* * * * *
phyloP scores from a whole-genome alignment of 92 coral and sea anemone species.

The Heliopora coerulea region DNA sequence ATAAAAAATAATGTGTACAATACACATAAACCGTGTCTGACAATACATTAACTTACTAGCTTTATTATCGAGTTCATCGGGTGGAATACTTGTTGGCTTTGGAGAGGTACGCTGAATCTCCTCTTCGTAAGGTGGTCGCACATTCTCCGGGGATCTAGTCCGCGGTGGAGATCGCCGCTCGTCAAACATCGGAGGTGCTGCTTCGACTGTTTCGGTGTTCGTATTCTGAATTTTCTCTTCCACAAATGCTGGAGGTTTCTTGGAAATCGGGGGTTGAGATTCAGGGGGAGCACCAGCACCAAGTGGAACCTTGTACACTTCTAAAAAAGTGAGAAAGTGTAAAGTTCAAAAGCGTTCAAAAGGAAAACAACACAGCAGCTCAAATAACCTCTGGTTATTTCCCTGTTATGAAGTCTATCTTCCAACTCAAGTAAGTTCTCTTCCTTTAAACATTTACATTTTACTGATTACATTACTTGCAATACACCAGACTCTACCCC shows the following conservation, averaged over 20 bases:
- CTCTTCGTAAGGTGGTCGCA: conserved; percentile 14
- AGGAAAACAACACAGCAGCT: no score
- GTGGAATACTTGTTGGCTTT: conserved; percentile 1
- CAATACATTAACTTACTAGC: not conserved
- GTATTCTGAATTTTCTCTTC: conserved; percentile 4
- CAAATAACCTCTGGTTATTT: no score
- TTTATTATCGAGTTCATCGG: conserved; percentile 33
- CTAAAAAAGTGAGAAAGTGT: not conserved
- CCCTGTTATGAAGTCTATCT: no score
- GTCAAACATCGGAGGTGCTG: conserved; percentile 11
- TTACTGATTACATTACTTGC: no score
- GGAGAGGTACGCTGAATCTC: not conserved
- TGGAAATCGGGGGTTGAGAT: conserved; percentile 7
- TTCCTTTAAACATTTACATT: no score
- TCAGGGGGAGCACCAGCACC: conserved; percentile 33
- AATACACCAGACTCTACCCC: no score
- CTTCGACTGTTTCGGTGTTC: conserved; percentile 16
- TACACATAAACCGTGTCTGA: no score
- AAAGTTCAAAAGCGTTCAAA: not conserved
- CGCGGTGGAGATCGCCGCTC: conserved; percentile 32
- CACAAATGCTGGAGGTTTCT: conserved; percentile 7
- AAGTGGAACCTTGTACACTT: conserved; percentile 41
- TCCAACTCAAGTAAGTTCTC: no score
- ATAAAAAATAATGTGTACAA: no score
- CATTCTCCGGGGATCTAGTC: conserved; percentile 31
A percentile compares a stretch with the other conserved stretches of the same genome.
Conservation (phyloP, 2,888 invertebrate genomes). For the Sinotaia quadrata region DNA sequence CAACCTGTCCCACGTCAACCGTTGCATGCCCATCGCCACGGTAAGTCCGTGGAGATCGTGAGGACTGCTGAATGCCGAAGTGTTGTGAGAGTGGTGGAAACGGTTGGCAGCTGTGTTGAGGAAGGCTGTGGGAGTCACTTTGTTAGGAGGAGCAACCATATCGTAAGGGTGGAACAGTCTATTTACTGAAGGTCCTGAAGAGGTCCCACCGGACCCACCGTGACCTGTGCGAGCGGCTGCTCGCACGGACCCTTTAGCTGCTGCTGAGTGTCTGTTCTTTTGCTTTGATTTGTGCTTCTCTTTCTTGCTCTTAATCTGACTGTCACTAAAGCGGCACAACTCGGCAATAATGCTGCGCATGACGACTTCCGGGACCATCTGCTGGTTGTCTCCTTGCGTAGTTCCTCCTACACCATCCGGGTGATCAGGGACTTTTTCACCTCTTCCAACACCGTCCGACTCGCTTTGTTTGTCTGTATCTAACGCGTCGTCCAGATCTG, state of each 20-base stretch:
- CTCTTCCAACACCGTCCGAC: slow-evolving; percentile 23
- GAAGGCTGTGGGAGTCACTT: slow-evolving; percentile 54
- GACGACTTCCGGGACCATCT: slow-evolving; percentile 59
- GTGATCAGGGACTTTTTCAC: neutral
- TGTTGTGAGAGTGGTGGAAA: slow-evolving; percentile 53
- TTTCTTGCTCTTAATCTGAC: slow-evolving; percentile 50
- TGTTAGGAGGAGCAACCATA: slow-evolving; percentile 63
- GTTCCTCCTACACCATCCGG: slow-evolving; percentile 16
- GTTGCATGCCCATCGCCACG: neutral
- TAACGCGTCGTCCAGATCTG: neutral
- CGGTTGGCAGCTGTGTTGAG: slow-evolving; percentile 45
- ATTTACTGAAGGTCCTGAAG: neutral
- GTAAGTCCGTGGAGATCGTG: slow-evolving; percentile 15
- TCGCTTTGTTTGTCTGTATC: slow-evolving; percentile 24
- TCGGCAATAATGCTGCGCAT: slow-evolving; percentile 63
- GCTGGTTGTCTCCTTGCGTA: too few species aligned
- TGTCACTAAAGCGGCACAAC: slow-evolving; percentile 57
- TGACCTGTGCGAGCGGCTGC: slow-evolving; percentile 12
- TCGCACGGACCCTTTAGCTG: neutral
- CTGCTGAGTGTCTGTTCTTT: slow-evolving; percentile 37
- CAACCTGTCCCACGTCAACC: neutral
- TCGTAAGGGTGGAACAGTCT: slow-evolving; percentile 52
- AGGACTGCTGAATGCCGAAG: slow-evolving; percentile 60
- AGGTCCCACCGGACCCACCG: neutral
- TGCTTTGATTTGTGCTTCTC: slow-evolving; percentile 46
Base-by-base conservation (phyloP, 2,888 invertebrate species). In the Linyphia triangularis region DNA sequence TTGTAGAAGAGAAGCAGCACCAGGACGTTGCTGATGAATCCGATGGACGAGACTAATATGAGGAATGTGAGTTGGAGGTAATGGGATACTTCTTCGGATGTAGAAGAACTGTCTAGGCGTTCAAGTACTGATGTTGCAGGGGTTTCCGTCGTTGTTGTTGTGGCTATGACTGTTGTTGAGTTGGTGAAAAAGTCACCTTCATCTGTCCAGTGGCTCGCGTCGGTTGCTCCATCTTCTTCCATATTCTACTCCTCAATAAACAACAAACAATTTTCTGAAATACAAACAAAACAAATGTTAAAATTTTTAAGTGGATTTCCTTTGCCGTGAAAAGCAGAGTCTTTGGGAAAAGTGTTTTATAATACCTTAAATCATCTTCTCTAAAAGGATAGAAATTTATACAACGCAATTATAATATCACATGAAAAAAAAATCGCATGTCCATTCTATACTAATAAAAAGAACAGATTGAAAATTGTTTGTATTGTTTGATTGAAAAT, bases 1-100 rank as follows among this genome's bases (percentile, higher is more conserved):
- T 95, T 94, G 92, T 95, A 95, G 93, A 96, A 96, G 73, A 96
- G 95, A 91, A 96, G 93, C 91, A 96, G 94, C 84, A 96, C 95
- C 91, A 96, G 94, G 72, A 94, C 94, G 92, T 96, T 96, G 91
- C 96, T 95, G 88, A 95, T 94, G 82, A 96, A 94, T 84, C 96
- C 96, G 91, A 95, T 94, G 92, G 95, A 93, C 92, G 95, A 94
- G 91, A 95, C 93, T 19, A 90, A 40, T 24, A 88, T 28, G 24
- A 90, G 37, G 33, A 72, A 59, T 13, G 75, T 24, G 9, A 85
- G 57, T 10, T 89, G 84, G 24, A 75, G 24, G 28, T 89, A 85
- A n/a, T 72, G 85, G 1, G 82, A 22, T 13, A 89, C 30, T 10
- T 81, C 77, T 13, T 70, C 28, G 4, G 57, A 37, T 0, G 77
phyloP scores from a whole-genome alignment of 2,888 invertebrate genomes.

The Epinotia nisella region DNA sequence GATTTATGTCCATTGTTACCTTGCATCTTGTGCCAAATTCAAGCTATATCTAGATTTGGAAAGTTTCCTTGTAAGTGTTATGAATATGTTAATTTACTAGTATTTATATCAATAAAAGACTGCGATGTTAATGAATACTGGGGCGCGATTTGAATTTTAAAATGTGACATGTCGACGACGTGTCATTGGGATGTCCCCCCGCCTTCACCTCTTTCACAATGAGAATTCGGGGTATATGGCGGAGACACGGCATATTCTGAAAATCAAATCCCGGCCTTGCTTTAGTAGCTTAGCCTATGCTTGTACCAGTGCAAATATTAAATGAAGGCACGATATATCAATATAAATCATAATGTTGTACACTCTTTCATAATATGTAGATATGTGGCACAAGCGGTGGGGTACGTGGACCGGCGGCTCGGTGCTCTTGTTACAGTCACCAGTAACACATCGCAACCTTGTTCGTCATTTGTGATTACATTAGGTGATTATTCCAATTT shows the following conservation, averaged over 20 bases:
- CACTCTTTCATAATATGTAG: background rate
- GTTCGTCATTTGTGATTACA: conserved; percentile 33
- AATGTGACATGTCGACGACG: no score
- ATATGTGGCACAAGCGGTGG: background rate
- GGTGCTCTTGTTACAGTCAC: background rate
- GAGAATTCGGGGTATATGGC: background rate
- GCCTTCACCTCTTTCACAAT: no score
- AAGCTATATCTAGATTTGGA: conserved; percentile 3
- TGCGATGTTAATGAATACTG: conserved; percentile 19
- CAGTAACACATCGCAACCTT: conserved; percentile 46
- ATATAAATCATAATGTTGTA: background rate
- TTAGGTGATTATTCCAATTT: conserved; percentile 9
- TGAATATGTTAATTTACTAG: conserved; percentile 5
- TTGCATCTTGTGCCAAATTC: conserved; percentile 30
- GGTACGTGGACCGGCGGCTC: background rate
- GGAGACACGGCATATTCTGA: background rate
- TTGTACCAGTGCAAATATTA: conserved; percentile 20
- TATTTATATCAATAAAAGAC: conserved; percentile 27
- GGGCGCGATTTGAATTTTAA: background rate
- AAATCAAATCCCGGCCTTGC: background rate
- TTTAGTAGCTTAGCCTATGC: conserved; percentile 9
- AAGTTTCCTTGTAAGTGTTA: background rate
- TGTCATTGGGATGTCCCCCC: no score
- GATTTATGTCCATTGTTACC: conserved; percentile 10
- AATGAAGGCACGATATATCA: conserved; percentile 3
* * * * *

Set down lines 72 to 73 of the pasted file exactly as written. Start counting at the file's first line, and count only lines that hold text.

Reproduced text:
- GGTGCTCTTGTTACAGTCAC: background rate
- GAGAATTCGGGGTATATGGC: background rate